Aeromedical charity CareFlight and eVTOL aircraft developer AMSL Aero has teamed up to launch a new eVTOL air ambulance to tackle rural and regional healthcare inequality in the country.

The aircraft, called Vertiia, was officially unveiled at CareFlight’s hangar in Sydney, with support from the company’s project partners which include the University of Sydney. Speakers at the launch event included Michael McCormack MP, Deputy Prime Minister and Minister for Infrastructure, Transport and Regional Development.

The partnership between AMSL Aero and CareFlight forms part of a $3 million Cooperative Research Centres Project grant from the federal government, for a two-year collaborative project with the University of Sydney and autonomy and sensing specialists, Mission Systems.

It could see CareFlight deploy electric flying air ambulances within a few years, which will initially be flown by CareFlight pilots. The charity is also providing expert advice and input into the aircraft design to ensure it is fit for medical purposes.

CareFlight CEO, Mick Frewen, said: “The advances in aeromedical service capability Vertiia promises will transform patient outcomes in vulnerable regional and remote communities. The safe and efficient new technology will enable CareFlight to provide the best clinical care for more Australians than has ever been possible, and importantly, get them that vital help much faster.

“The advance would supercharge CareFlight’s ability to deliver on our mission: to save lives and speed recovery and serve the community.”

University of Sydney Vice-Chancellor, Dr Michael Spence, added: “We are incredibly excited to be collaborating with AMSL Aero on the development of Vertiia, a technology which has the potential to rapidly decarbonise air travel and improve patient transport.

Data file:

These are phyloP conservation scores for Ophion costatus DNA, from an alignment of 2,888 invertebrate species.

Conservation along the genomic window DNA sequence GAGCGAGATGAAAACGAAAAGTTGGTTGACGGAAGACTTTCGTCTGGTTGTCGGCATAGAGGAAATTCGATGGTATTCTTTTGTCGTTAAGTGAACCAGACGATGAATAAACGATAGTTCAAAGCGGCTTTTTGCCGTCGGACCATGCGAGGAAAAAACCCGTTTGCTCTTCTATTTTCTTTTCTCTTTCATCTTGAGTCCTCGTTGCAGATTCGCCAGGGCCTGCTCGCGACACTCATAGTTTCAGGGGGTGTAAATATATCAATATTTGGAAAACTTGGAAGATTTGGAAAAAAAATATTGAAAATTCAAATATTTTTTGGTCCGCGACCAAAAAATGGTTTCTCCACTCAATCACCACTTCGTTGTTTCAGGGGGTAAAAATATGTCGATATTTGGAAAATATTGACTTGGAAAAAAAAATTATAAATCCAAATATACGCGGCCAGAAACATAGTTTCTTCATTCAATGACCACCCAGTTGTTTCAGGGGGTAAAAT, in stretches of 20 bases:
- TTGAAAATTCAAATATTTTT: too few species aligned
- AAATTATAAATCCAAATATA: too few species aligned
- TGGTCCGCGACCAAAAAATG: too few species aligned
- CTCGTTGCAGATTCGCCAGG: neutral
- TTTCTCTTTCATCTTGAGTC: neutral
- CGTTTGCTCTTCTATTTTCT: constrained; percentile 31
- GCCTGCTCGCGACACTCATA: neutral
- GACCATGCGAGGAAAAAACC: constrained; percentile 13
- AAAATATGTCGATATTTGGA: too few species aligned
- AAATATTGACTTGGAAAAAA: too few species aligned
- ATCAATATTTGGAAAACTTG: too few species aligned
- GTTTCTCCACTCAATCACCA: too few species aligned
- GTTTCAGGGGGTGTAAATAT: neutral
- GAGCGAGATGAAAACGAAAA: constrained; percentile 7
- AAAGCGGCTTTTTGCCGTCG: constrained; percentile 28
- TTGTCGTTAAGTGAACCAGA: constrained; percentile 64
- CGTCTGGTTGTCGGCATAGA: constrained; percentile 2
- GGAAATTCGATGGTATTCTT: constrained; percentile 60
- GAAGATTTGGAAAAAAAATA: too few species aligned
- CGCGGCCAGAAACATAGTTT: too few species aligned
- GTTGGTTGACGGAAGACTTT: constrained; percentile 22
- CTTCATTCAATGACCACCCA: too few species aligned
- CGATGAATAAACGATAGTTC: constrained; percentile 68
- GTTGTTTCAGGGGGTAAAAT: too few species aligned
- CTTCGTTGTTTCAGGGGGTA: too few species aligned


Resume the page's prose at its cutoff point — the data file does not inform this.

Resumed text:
“Leading the project from the University of Sydney is Associate Professor Dries Verstraete and his team, who Spence says are ‘deep experts in hydrogen fuel cell propulsion and multidisciplinary optimisation.”

Vertiia is currently being built at AMSL Aero’s aerodrome at Bankstown Airport, with test flights to take place at its facility in Narromine Airport in regional New South Wales.

It will have a top cruising speed of 300kph and travel 250km when powered by electric batteries. AMSL Aero says the aircraft can even be fuelled using hydrogen, which extends Vertiia’s total range to 800km.

Vertiia has potential applications across almost unlimited regions and industries – including one day as flying air taxis you could summon with a smartphone. However, AMSL Aero’s Co-founder and CEO Andrew Moore said the company wants to launch where the need was urgent and the impact would be profound and life-saving.

Moore, who is a qualified aeronautical engineer and pilot, has worked in aerospace leadership roles for more than two decades and founded AMSL Aero with Siobhan Lyndon. She hold degrees in law and business and has over 20 years experience in the technology, telecommunications and professional services sectors. This included a decade at Google, where she held senior leadership roles across the world.

Moore said: “Vertiia will instantly enable greater access to medical services for vulnerable remote, rural, and regional communities, offering new models of care through rapid and low-cost connectivity.

“Unlike aeromedical planes that require a runway, Vertiia will carry patients directly from any location straight to the hospital, significantly reducing the complexity and time transporting vulnerable patients. It will also be quieter and safer than helicopters, and will eventually cost as little as a car to maintain and run, transforming aeromedical transport into a far more affordable, accessible, safer, and reliable option.

“Australia’s expansive geography and low population density makes this technology especially valuable, with other crucial applications including airlifting people during bushfires, or transporting rural patients for preventative healthcare and testing, instead of waiting until the point of critical illness, injury, or risk of death.”